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How the U.S. justifies & enforces sanctions on countries like Iran and how other countries try to get around the sanctions

Summary:
See The Dollar Underpins American Power. Rivals Are Building Workarounds. Iran sanctions spur Europe and India to devise systems to trade with Tehran without using the U.S. currency by Justin Scheck and Bradley Hope of The WSJ. Excerpts: "In congressional testimony in March, Treasury Department undersecretary Sigal Mandelker said that “those who engage in activities that run afoul of U.S. sanctions risk severe consequences, including losing access to the U.S. financial system and the ability to do business with the United States.”"The dollar’s status dates back to the end of World War II, when the U.S. economy was the world’s most robust and dollars were plentiful. The currency’s liquidity, and the efficient U.S. banking system anchored by the Federal Reserve, mean trading in

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See The Dollar Underpins American Power. Rivals Are Building Workarounds. Iran sanctions spur Europe and India to devise systems to trade with Tehran without using the U.S. currency by Justin Scheck and Bradley Hope of The WSJ. Excerpts:

"In congressional testimony in March, Treasury Department undersecretary Sigal Mandelker said that “those who engage in activities that run afoul of U.S. sanctions risk severe consequences, including losing access to the U.S. financial system and the ability to do business with the United States.”"

The dollar’s status dates back to the end of World War II, when the U.S. economy was the world’s most robust and dollars were plentiful. The currency’s liquidity, and the efficient U.S. banking system anchored by the Federal Reserve, mean trading in dollars is much less expensive and more convenient than using other currencies, says Craig Pirrong, a University of Houston professor who studies payment systems.

Here’s how it works: A Canadian lumber company sells boards to a French buyer. The buyer’s bank in France and the seller’s bank in Canada settle the payment, in dollars, via “correspondent banks” that have accounts at the Fed. The money is transferred seamlessly between the banks’ Fed accounts because their status as correspondent banks means they are seen as safe counterparties.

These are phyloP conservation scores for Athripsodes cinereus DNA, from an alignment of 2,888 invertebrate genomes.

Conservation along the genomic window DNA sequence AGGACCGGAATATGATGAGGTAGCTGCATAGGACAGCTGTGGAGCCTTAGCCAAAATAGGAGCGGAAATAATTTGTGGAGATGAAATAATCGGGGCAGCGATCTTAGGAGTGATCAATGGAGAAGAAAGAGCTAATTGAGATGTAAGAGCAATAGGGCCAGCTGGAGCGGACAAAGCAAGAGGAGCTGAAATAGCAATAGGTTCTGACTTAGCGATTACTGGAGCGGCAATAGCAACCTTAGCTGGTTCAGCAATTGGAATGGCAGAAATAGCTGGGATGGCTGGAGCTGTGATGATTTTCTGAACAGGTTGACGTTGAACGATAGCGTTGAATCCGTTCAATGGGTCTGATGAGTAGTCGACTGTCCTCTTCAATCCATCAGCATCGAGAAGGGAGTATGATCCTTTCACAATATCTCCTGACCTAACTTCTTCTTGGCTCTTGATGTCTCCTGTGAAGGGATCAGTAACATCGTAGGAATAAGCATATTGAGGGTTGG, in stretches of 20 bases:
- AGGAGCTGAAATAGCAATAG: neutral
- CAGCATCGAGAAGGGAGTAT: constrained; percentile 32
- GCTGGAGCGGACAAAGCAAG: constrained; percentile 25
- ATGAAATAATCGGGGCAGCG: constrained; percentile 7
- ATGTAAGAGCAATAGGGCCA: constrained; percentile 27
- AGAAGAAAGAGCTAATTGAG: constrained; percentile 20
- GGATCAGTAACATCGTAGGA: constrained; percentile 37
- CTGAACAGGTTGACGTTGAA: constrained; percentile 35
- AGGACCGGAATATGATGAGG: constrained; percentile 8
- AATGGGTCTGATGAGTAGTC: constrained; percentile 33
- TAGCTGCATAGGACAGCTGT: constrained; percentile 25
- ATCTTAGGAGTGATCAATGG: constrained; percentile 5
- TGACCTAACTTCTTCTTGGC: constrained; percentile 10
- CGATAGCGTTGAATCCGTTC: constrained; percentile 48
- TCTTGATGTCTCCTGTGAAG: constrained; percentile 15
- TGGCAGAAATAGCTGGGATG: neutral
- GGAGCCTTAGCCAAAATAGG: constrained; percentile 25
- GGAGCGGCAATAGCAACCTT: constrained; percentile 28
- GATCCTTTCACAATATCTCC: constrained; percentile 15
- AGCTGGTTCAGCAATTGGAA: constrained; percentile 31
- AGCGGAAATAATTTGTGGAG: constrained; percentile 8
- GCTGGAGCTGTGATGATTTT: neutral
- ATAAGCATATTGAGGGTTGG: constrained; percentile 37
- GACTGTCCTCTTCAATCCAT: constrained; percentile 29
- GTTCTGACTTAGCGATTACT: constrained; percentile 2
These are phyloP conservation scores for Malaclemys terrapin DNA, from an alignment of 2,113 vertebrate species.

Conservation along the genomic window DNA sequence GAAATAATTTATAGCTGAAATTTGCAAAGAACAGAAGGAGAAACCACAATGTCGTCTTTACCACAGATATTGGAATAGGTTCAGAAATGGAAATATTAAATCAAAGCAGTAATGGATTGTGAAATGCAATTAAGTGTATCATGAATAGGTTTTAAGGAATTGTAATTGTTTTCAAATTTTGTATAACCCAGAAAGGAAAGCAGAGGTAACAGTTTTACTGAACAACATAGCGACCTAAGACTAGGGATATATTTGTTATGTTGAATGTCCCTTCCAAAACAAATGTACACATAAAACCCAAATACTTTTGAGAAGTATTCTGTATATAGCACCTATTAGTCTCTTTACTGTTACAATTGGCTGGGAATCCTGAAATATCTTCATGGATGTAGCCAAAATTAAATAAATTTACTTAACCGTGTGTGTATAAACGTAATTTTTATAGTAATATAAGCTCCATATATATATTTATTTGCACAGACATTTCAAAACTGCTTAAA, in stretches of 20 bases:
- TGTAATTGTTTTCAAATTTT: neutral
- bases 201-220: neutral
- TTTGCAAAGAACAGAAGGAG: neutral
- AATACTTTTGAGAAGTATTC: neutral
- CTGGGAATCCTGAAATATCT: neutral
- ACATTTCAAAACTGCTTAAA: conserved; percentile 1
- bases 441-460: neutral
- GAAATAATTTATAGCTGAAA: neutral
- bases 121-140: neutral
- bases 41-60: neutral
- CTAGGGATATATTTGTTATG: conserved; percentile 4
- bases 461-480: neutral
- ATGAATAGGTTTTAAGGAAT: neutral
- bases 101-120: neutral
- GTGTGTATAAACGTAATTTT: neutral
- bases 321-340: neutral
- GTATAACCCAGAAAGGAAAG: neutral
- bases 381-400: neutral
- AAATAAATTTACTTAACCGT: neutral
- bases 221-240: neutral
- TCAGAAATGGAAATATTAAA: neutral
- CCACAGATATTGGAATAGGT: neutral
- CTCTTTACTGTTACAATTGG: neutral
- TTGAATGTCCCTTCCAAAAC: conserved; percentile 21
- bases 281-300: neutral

The use of these accounts, the U.S. says, means every transaction technically touches U.S. soil, giving it legal jurisdiction. Because using most other currencies is relatively inconvenient and expensive, many countries and companies will do whatever the U.S. requires to maintain access to dollars."

"It is needed because U.S. sanctions bar dollar transactions with Iranian banks, even on deals for unsanctioned goods. Once operational, Instex’s [Europe's workaround] members could expand it to cover any trade with Iran."

"The system aims to bypass the dollar by using the same mechanism underlying the age-old hawala money-transfer system popular in the Middle East and Asia, under which people pay cash in one office and a recipient draws the equivalent funds at a distant locale without money actually moving.

This is how the Instex system would handle the sale of medicine by a German company to an Iranian buyer: The German exporter wouldn’t get paid by the buyer, but by another European company that is separately importing goods from Iran. Similarly, in Iran, the buyer of the medicine would pay the exporter of the other goods. No dollars at all would be involved, which means the U.S. would have no jurisdiction."

"In 2013, less than 7% of trade between China and Russia was in yuan and rubles, the bank ING Groep reported last year. In 2017, it was more than 18%."

"Even if such alternative systems catch on, the dollar is likely to dominate international trade for years to come. In 2016, the most recent year for which data are available, the dollar was involved in 88% of the daily trades in the $5 trillion-per-day foreign-currency market"

"The euro is handicapped by political uncertainty in Europe, and the yuan by Chinese restrictions on currency flows and unease about that nation’s economy. Further bolstering the dollar’s standing is its role as the world’s main reserve currency, held by central banks globally. That creates a strong incentive to keep the currency stable and liquid.

“The rest of the world can’t do without the U.S. dollar,” says Daniel Drezner, a Tufts University professor who used to advise the U.S. Treasury."

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